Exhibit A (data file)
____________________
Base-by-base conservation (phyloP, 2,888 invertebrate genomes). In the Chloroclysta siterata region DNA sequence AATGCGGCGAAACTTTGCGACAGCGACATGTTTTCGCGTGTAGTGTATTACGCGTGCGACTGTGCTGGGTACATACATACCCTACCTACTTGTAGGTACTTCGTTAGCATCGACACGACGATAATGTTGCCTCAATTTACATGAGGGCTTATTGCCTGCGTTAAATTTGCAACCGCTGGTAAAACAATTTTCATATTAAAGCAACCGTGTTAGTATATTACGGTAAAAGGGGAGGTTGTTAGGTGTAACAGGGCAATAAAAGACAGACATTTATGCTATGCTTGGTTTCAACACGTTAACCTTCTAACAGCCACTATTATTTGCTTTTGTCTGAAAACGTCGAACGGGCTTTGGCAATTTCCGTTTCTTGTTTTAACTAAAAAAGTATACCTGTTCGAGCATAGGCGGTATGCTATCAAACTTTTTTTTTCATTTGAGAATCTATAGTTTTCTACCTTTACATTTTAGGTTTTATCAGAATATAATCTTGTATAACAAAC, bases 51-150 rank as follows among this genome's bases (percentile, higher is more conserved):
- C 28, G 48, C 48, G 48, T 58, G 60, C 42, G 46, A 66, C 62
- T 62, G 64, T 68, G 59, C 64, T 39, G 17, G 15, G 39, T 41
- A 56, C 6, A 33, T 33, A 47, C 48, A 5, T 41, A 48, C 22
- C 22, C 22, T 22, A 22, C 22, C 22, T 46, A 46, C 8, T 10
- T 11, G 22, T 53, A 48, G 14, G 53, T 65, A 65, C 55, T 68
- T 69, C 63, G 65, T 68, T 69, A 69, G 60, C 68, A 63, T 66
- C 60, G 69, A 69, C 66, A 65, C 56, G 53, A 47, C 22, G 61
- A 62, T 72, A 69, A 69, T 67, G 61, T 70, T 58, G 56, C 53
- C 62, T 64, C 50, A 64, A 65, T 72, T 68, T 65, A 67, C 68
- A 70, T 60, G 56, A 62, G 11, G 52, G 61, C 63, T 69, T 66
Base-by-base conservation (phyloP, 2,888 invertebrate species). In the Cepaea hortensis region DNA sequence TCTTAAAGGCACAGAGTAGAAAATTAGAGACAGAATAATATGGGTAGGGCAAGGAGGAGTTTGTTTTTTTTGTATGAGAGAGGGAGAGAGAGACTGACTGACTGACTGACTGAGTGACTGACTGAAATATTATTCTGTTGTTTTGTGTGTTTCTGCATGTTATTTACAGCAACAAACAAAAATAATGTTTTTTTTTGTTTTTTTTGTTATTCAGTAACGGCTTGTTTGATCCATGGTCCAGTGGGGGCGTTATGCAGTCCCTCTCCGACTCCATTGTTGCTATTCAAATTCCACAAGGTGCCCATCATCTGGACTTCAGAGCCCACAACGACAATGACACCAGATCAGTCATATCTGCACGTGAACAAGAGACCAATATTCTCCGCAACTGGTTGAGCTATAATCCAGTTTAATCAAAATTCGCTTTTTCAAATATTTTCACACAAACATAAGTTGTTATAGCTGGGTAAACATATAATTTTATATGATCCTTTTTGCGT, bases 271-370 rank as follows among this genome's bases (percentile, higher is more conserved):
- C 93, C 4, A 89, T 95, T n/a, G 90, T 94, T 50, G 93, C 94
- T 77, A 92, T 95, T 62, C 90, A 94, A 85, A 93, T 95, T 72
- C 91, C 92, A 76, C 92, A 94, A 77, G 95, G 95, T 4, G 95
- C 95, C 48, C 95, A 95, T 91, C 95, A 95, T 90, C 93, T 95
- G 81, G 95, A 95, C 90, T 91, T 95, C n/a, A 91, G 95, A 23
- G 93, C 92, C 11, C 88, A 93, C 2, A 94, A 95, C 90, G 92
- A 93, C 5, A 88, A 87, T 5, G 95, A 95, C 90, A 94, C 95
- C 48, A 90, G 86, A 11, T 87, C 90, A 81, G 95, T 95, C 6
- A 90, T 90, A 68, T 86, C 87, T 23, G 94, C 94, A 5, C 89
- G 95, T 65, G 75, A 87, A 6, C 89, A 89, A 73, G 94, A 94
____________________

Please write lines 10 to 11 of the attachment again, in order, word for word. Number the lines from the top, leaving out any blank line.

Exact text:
- C 62, T 64, C 50, A 64, A 65, T 72, T 68, T 65, A 67, C 68
- A 70, T 60, G 56, A 62, G 11, G 52, G 61, C 63, T 69, T 66